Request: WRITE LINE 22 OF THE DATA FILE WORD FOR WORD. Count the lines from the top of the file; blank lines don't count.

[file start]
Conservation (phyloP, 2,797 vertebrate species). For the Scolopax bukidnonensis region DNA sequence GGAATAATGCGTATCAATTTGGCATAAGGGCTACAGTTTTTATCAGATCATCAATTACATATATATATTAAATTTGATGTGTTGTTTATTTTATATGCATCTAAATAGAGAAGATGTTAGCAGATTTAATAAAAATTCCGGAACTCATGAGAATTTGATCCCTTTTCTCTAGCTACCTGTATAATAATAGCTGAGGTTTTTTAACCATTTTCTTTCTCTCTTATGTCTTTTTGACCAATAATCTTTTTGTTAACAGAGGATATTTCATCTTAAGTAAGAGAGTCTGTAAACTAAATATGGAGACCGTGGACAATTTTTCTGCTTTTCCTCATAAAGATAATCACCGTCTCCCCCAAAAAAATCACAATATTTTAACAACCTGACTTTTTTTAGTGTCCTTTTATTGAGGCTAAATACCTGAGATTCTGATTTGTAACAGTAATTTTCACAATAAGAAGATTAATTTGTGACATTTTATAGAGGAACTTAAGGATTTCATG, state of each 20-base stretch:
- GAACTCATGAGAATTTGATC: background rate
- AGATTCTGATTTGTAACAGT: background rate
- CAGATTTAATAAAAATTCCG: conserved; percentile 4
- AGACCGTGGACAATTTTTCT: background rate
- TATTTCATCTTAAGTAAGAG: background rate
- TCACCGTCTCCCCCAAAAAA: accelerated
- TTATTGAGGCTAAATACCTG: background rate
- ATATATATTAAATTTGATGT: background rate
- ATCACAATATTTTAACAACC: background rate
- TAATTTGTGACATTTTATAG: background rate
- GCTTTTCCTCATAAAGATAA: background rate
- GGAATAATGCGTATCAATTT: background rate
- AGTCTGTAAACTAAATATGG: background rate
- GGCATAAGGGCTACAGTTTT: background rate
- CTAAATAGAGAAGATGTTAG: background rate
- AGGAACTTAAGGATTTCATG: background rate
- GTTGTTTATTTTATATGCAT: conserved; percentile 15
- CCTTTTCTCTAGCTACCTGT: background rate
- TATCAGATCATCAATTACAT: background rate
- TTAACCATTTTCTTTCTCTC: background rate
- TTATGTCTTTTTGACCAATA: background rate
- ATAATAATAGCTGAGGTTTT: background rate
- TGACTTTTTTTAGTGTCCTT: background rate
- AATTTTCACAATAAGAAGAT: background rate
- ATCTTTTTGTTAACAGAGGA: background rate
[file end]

- TTATGTCTTTTTGACCAATA: background rate